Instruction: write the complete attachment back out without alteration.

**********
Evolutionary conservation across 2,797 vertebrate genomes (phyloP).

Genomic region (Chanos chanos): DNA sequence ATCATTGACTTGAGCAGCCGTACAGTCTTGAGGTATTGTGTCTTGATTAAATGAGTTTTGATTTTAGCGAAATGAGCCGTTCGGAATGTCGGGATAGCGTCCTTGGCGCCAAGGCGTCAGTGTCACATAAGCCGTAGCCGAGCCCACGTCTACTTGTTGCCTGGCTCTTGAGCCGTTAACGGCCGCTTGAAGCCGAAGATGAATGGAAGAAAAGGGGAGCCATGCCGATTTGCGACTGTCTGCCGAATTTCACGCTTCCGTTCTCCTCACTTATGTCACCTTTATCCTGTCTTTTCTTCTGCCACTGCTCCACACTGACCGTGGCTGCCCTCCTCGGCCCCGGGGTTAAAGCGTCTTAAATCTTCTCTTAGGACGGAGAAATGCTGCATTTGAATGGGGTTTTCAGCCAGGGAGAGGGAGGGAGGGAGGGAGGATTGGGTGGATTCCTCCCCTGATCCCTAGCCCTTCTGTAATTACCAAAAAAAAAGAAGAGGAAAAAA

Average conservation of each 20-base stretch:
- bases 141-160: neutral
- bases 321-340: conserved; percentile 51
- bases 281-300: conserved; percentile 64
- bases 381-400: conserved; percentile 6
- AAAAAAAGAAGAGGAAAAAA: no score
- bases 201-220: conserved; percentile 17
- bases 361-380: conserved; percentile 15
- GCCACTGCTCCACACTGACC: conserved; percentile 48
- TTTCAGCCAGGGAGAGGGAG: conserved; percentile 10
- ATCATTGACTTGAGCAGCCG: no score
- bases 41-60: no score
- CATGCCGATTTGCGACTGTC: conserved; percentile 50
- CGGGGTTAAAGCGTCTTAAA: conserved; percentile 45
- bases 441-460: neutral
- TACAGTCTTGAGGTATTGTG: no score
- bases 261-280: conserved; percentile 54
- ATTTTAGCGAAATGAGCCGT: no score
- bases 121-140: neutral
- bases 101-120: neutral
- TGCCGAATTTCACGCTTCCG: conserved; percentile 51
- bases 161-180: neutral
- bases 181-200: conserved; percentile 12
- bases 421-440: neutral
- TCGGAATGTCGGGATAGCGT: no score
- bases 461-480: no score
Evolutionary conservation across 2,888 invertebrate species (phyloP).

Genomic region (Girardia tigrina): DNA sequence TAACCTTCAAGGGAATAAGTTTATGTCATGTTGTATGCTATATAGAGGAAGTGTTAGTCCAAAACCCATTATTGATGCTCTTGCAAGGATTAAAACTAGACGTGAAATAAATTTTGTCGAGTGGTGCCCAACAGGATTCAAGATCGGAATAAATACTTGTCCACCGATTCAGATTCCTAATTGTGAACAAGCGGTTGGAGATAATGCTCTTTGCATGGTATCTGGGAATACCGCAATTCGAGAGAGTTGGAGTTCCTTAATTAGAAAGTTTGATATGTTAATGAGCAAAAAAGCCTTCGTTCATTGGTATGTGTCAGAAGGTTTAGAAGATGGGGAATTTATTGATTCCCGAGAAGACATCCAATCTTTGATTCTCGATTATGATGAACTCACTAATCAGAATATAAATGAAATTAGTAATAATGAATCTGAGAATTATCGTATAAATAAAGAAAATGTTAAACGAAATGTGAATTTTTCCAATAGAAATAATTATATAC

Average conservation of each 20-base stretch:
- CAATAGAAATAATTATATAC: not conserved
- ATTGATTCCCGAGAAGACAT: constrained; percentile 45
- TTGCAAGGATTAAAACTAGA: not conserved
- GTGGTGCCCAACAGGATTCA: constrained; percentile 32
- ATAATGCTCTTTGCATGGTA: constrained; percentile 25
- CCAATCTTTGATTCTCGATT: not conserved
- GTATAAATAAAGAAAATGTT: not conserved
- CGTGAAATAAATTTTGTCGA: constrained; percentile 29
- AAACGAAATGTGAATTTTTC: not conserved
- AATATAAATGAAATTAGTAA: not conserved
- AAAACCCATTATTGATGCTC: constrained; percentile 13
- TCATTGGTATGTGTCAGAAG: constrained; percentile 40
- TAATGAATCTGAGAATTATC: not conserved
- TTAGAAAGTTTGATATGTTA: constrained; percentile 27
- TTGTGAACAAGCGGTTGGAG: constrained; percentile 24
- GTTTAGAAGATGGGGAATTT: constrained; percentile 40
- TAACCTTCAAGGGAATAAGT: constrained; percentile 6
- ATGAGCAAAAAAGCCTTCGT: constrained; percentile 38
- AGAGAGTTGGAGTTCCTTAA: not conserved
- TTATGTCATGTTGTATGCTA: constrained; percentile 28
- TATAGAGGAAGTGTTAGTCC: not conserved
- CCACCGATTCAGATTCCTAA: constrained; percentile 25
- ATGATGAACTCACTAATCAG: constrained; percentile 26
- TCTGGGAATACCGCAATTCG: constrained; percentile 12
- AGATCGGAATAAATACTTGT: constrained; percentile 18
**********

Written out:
Evolutionary conservation across 2,797 vertebrate genomes (phyloP).

Genomic region (Chanos chanos): DNA sequence ATCATTGACTTGAGCAGCCGTACAGTCTTGAGGTATTGTGTCTTGATTAAATGAGTTTTGATTTTAGCGAAATGAGCCGTTCGGAATGTCGGGATAGCGTCCTTGGCGCCAAGGCGTCAGTGTCACATAAGCCGTAGCCGAGCCCACGTCTACTTGTTGCCTGGCTCTTGAGCCGTTAACGGCCGCTTGAAGCCGAAGATGAATGGAAGAAAAGGGGAGCCATGCCGATTTGCGACTGTCTGCCGAATTTCACGCTTCCGTTCTCCTCACTTATGTCACCTTTATCCTGTCTTTTCTTCTGCCACTGCTCCACACTGACCGTGGCTGCCCTCCTCGGCCCCGGGGTTAAAGCGTCTTAAATCTTCTCTTAGGACGGAGAAATGCTGCATTTGAATGGGGTTTTCAGCCAGGGAGAGGGAGGGAGGGAGGGAGGATTGGGTGGATTCCTCCCCTGATCCCTAGCCCTTCTGTAATTACCAAAAAAAAAGAAGAGGAAAAAA

Average conservation of each 20-base stretch:
- bases 141-160: neutral
- bases 321-340: conserved; percentile 51
- bases 281-300: conserved; percentile 64
- bases 381-400: conserved; percentile 6
- AAAAAAAGAAGAGGAAAAAA: no score
- bases 201-220: conserved; percentile 17
- bases 361-380: conserved; percentile 15
- GCCACTGCTCCACACTGACC: conserved; percentile 48
- TTTCAGCCAGGGAGAGGGAG: conserved; percentile 10
- ATCATTGACTTGAGCAGCCG: no score
- bases 41-60: no score
- CATGCCGATTTGCGACTGTC: conserved; percentile 50
- CGGGGTTAAAGCGTCTTAAA: conserved; percentile 45
- bases 441-460: neutral
- TACAGTCTTGAGGTATTGTG: no score
- bases 261-280: conserved; percentile 54
- ATTTTAGCGAAATGAGCCGT: no score
- bases 121-140: neutral
- bases 101-120: neutral
- TGCCGAATTTCACGCTTCCG: conserved; percentile 51
- bases 161-180: neutral
- bases 181-200: conserved; percentile 12
- bases 421-440: neutral
- TCGGAATGTCGGGATAGCGT: no score
- bases 461-480: no score
Evolutionary conservation across 2,888 invertebrate species (phyloP).

Genomic region (Girardia tigrina): DNA sequence TAACCTTCAAGGGAATAAGTTTATGTCATGTTGTATGCTATATAGAGGAAGTGTTAGTCCAAAACCCATTATTGATGCTCTTGCAAGGATTAAAACTAGACGTGAAATAAATTTTGTCGAGTGGTGCCCAACAGGATTCAAGATCGGAATAAATACTTGTCCACCGATTCAGATTCCTAATTGTGAACAAGCGGTTGGAGATAATGCTCTTTGCATGGTATCTGGGAATACCGCAATTCGAGAGAGTTGGAGTTCCTTAATTAGAAAGTTTGATATGTTAATGAGCAAAAAAGCCTTCGTTCATTGGTATGTGTCAGAAGGTTTAGAAGATGGGGAATTTATTGATTCCCGAGAAGACATCCAATCTTTGATTCTCGATTATGATGAACTCACTAATCAGAATATAAATGAAATTAGTAATAATGAATCTGAGAATTATCGTATAAATAAAGAAAATGTTAAACGAAATGTGAATTTTTCCAATAGAAATAATTATATAC

Average conservation of each 20-base stretch:
- CAATAGAAATAATTATATAC: not conserved
- ATTGATTCCCGAGAAGACAT: constrained; percentile 45
- TTGCAAGGATTAAAACTAGA: not conserved
- GTGGTGCCCAACAGGATTCA: constrained; percentile 32
- ATAATGCTCTTTGCATGGTA: constrained; percentile 25
- CCAATCTTTGATTCTCGATT: not conserved
- GTATAAATAAAGAAAATGTT: not conserved
- CGTGAAATAAATTTTGTCGA: constrained; percentile 29
- AAACGAAATGTGAATTTTTC: not conserved
- AATATAAATGAAATTAGTAA: not conserved
- AAAACCCATTATTGATGCTC: constrained; percentile 13
- TCATTGGTATGTGTCAGAAG: constrained; percentile 40
- TAATGAATCTGAGAATTATC: not conserved
- TTAGAAAGTTTGATATGTTA: constrained; percentile 27
- TTGTGAACAAGCGGTTGGAG: constrained; percentile 24
- GTTTAGAAGATGGGGAATTT: constrained; percentile 40
- TAACCTTCAAGGGAATAAGT: constrained; percentile 6
- ATGAGCAAAAAAGCCTTCGT: constrained; percentile 38
- AGAGAGTTGGAGTTCCTTAA: not conserved
- TTATGTCATGTTGTATGCTA: constrained; percentile 28
- TATAGAGGAAGTGTTAGTCC: not conserved
- CCACCGATTCAGATTCCTAA: constrained; percentile 25
- ATGATGAACTCACTAATCAG: constrained; percentile 26
- TCTGGGAATACCGCAATTCG: constrained; percentile 12
- AGATCGGAATAAATACTTGT: constrained; percentile 18